The DMZ is a 248 km long and 4 km wide, mined, and heavily fortified zone that divides the Korean peninsula across the 38th parallel and serves as an armistice buffer zone between the ROK and the DPRK. The DMZ consists of forested hills and low-lying unmanaged grasslands (abandoned rice paddies since the end of the Korean War in 1953) that flood during rains and serve as mosquito breeding sites . A total of nine ROKA installations were surveyed, of which three each were located in central Paju (A), northern Paju (B), and Central Yeoncheon (C) counties (Fig. 1). One installation for each of the primary areas surveyed was located <2 km from the DMZ, while the other two installations for each of the areas were located 11–12 km from the DMZ. ROKA installations <2 km from the DMZ housed approximately 500 ROKA soldiers and were bordered by nearby small villages, forested hillsides, and adjacent farmland, consisting of mostly wetland rice farming that serves as mosquito breeding sites. Each of the ROKA installations located 11–12 km from the DMZ housed approximately 700 soldiers and were bordered by small to large villages, forested hillsides, wetland rice farming, and other agriculture. Soldiers from the six installations that were 11–12 km from the DMZ were placed on 6-month rotations to installations located <2 km the DMZ.
Adult mosquitoes were collected weekly using black light traps (Yoshizawa type, black light FL-6w, Shinyoung Co., Seoul) from May–October 2011 at the nine ROKA installations located in malaria high-risk (>1000 malaria cases/100,000 civilians) areas near the DMZ in Paju and Yeoncheon counties, Gyeonggi Province (Fig. 1). Black light traps were set 1.5 m above the ground near barracks, guard posts, and dining facilities and operated for two continuous trap nights/week from 18:00 to 07:00. Mosquitoes were collected after each trap night and trap contents transported to the 5th Medical Detachment, Yongsan US Army Garrison, Seoul, where they were identified to species (culicines) or genus (Anopheles Hyrcanus Group). Anopheles spp. were placed individually in 2 ml cryovials containing 100 % ethanol and provided to the Korea Centers for Disease Control and Prevention (KCDC) for species identification by PCR.
Plasmodium vivax malaria patients
The ROK Ministry of National Defense (MND) reported the numbers of vivax malaria cases monthly to KCDC and the monthly numbers of vivax malaria cases tabulated for each of the nine ROKA installations surveyed [13, 14]. The period from the onset of symptoms to diagnosis and treatment were not reported.
Mosquito identification and Plasmodium vivax detection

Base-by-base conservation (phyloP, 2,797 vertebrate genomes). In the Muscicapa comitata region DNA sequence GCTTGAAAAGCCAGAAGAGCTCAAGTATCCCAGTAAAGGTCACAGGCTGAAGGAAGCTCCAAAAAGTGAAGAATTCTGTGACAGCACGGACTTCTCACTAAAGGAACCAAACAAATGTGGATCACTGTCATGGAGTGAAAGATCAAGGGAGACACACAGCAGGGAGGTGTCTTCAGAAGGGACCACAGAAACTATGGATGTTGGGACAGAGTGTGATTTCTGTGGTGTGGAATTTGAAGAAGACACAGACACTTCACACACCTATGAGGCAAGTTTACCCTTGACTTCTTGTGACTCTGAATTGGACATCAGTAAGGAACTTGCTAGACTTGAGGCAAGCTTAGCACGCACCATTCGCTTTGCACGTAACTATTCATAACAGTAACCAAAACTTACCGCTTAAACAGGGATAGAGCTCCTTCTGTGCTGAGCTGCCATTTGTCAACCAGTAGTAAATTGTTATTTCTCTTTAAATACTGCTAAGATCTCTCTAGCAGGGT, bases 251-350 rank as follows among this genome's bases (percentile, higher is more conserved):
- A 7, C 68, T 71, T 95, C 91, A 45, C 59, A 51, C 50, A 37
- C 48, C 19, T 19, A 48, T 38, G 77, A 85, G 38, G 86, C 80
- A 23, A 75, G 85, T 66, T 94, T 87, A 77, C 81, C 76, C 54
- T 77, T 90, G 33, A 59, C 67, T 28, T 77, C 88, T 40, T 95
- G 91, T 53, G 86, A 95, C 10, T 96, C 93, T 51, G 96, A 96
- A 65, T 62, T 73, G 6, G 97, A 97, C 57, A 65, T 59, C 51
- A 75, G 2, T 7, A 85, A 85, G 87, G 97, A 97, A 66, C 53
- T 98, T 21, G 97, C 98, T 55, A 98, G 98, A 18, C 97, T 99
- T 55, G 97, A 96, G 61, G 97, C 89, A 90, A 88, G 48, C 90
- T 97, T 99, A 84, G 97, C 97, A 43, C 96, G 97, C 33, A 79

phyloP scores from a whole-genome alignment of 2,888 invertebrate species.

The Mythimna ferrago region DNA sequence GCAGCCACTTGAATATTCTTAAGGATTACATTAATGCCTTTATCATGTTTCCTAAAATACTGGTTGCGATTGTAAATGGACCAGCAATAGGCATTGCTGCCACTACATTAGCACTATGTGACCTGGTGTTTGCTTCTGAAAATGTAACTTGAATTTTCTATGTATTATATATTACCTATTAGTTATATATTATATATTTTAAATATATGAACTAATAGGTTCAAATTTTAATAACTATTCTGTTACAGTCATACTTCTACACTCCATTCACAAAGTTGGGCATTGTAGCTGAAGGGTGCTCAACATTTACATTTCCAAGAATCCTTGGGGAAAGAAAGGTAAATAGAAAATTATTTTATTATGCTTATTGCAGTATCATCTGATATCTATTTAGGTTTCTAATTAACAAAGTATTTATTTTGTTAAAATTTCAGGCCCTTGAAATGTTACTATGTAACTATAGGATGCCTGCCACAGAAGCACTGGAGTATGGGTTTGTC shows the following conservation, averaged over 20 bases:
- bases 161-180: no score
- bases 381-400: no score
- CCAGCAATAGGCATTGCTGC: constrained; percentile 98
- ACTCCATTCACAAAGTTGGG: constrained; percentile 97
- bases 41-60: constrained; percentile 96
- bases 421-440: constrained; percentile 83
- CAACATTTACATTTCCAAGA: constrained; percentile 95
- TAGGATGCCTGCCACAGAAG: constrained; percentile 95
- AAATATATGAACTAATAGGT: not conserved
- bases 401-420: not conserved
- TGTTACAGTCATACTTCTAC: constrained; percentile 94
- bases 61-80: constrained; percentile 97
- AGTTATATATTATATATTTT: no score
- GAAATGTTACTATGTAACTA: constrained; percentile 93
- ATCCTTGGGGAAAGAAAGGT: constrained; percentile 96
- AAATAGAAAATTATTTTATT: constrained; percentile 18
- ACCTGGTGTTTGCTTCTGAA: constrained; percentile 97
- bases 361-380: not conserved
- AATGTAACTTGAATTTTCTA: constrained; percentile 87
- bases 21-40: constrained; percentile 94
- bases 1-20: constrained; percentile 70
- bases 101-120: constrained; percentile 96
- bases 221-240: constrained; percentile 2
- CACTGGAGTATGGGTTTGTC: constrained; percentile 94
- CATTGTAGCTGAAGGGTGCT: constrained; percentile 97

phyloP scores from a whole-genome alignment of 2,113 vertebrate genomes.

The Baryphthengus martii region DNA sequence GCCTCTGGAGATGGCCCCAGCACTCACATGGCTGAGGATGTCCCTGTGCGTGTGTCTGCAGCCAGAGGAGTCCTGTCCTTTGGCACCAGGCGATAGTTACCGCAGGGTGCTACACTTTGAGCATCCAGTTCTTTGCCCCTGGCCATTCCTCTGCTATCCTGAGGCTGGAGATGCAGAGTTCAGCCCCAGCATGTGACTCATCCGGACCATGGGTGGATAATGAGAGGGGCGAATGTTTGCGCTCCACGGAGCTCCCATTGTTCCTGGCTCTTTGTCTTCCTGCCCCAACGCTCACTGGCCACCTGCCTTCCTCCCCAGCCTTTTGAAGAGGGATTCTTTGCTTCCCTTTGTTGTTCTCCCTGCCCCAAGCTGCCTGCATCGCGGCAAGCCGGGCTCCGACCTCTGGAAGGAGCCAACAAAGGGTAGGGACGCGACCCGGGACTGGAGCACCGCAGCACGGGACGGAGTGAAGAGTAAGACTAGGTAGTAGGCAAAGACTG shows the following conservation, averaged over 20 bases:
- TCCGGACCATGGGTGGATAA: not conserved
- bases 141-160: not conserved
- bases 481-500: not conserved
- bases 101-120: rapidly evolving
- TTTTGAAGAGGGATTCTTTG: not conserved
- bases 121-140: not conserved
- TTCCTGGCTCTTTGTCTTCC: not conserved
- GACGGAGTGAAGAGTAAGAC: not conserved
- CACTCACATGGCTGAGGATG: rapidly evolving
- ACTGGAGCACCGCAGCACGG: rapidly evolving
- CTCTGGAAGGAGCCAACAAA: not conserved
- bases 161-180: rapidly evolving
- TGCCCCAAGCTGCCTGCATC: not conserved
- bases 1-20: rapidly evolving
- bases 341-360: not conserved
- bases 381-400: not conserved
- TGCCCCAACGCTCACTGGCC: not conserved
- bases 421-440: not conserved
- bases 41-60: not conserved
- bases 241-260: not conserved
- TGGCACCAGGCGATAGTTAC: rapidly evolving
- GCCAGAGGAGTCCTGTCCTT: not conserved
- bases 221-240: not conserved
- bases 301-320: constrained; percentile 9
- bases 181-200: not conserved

Anopheles spp. were identified to Anopheles Hyrcanus Group using morphological keys [17–19]. Species that were only identified to An. Hyrcanus Group were identified to species by PCR using genomic DNA extracted from single legs of individual adult mosquitoes as described by Wilkerson et al. and Li et al. [15, 20]. PCR products were separated on 2 % agarose gel and visualized with Safe-Pinky DNA Gel staining solution (×10,000) (GenDepot, TX, USA). Fragment sizes were estimated using molecular weight standards provided by 100-bp ladder molecular weight DNA marker (Bioneer, Seoul, ROK). After mosquitoes were identified to species, the anterior (head and thorax) of each mosquito was separated and assayed for genomic P. vivax DNA using single step and semi-nested multiplex-PCR as described by Li et al. . Detection and identification of malaria species were simultaneously performed by sequencing two (semi-nested) PCR products  and the sizes of the products estimated after electrophoresis on 2 % agarose gels and staining with Safe-Pinky DNA Gel staining solution (×10,000). A Custom AccuPower® Hotstart PCR PreMix (100 mM Tris, 15 mM Mgcl2, 400 Mm KCl, 1U Top polymerase, 1U PPase, stabilizer and 0.025 dye) (Bioneer, Daejeon, ROK) was used for the detection of vivax malaria sporozoites in the head and thorax of individual mosquitoes. Known positive and negative samples from previous P. vivax positive and negative specimens were used as controls. Genomic DNA of P. vivax from blood of malaria patients was used as known positive samples. Fragment sizes were estimated by comparison to molecular weight standards provided by 100-bp Ladder Molecular Weight DNA Marker (Bioneer, Seoul, ROK) and genomic DNA fragments sequenced to confirm Anopheles spp. positive for P. vivax sporozoites . Accession numbers (KU569496, KU569497 and KU569498) for sequences of the 18s RNA gene fragments of P. vivax from An. kleini, An. lesteri, and An. pullus, respectively are available at the National Center for Biotechnology.
The minimum field infection rates (MFIR) [(number of pools of Anopheles spp. positive for P. vivax/number of female mosquitoes) × 100] for flavivirus infections in mosquitoes was used as it estimates the infection rates itself [23, 24]. The correlation of the number of Anopheles mosquitoes positive for P. vivax sporozoites and malaria patient occurrence was analysed using the Pearson Correlation Test (SAS DOC, version 9.3, SAS Institute, Cary, NC, 2010) . The distributions of Anopheles spp. positive for P. vivax sporozoites and vivax malaria cases at ROKA installations <2 km and 11–12 km from the DMZ were statistically analysed using the Wilcoxon rank sum test . Linear regression analysis was used for the development of the model for estimating the occurrence of vivax malaria patients based on the MFIR of Anopheles mosquitoes positive for P. vivax sporozoites.
Anopheles mosquito species and Plasmodium vivax cases
A total of 7580 female Anopheles spp. (4282; 56.5 %) and culicine mosquitoes (3298; 43.5 %), comprised of six genera and 21 species, were collected at nine ROKA installations from May–October (Table 1). Anopheles kleini (69.5 %) was the most frequently collected Anopheles spp., followed by An. pullus (17.3 %), An. belenrae (4.5 %), An. sineroides (4.2 %), An. sinensis (2.7 %) and An. lesteri (1.9 %). Anopheles koreicus and Anopheles lindesayi japonicus were not collected. A total of 244/4282 (5.7 %) Anopheles mosquitoes from the nine ROKA installations were positive for P. vivax sporozoites. Anopheles kleini was the most frequently collected Anopheles spp. positive for P. vivax sporozoites (163; MFIR, 5.5 %), followed by An. pullus (44; 6.0 %), An. sinensis (13; 11.4 %), An. belenrae (12; 6.3 %), An. sineroides (6; 3.3 %) and An. lesteri (6; 7.3 %) (Table 1).